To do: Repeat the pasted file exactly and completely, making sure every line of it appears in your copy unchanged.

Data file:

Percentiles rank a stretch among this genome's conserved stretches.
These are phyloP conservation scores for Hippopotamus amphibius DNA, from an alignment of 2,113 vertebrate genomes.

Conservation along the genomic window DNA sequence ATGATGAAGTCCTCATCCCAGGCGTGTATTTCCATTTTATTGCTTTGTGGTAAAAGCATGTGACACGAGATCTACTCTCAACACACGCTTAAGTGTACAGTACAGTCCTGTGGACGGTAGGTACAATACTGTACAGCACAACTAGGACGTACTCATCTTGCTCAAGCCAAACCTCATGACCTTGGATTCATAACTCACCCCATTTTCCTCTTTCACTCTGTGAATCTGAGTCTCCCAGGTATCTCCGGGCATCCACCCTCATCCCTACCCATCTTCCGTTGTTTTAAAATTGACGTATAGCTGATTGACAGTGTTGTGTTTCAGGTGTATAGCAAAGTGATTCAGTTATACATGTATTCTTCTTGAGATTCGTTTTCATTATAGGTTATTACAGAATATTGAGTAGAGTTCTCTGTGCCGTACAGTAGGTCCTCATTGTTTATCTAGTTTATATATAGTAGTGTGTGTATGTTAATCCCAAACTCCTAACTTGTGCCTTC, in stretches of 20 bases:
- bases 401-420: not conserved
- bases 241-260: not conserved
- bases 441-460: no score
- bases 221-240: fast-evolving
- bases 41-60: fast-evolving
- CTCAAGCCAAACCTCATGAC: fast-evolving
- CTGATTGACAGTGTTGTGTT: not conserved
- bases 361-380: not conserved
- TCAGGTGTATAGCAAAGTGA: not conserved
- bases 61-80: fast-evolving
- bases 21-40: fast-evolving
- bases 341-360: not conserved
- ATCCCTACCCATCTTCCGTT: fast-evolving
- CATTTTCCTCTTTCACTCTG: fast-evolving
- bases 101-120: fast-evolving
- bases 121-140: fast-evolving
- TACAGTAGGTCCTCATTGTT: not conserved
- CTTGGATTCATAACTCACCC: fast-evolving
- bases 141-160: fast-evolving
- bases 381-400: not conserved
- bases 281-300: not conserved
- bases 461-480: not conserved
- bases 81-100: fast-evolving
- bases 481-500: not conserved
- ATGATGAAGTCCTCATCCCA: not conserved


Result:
Percentiles rank a stretch among this genome's conserved stretches.
These are phyloP conservation scores for Hippopotamus amphibius DNA, from an alignment of 2,113 vertebrate genomes.

Conservation along the genomic window DNA sequence ATGATGAAGTCCTCATCCCAGGCGTGTATTTCCATTTTATTGCTTTGTGGTAAAAGCATGTGACACGAGATCTACTCTCAACACACGCTTAAGTGTACAGTACAGTCCTGTGGACGGTAGGTACAATACTGTACAGCACAACTAGGACGTACTCATCTTGCTCAAGCCAAACCTCATGACCTTGGATTCATAACTCACCCCATTTTCCTCTTTCACTCTGTGAATCTGAGTCTCCCAGGTATCTCCGGGCATCCACCCTCATCCCTACCCATCTTCCGTTGTTTTAAAATTGACGTATAGCTGATTGACAGTGTTGTGTTTCAGGTGTATAGCAAAGTGATTCAGTTATACATGTATTCTTCTTGAGATTCGTTTTCATTATAGGTTATTACAGAATATTGAGTAGAGTTCTCTGTGCCGTACAGTAGGTCCTCATTGTTTATCTAGTTTATATATAGTAGTGTGTGTATGTTAATCCCAAACTCCTAACTTGTGCCTTC, in stretches of 20 bases:
- bases 401-420: not conserved
- bases 241-260: not conserved
- bases 441-460: no score
- bases 221-240: fast-evolving
- bases 41-60: fast-evolving
- CTCAAGCCAAACCTCATGAC: fast-evolving
- CTGATTGACAGTGTTGTGTT: not conserved
- bases 361-380: not conserved
- TCAGGTGTATAGCAAAGTGA: not conserved
- bases 61-80: fast-evolving
- bases 21-40: fast-evolving
- bases 341-360: not conserved
- ATCCCTACCCATCTTCCGTT: fast-evolving
- CATTTTCCTCTTTCACTCTG: fast-evolving
- bases 101-120: fast-evolving
- bases 121-140: fast-evolving
- TACAGTAGGTCCTCATTGTT: not conserved
- CTTGGATTCATAACTCACCC: fast-evolving
- bases 141-160: fast-evolving
- bases 381-400: not conserved
- bases 281-300: not conserved
- bases 461-480: not conserved
- bases 81-100: fast-evolving
- bases 481-500: not conserved
- ATGATGAAGTCCTCATCCCA: not conserved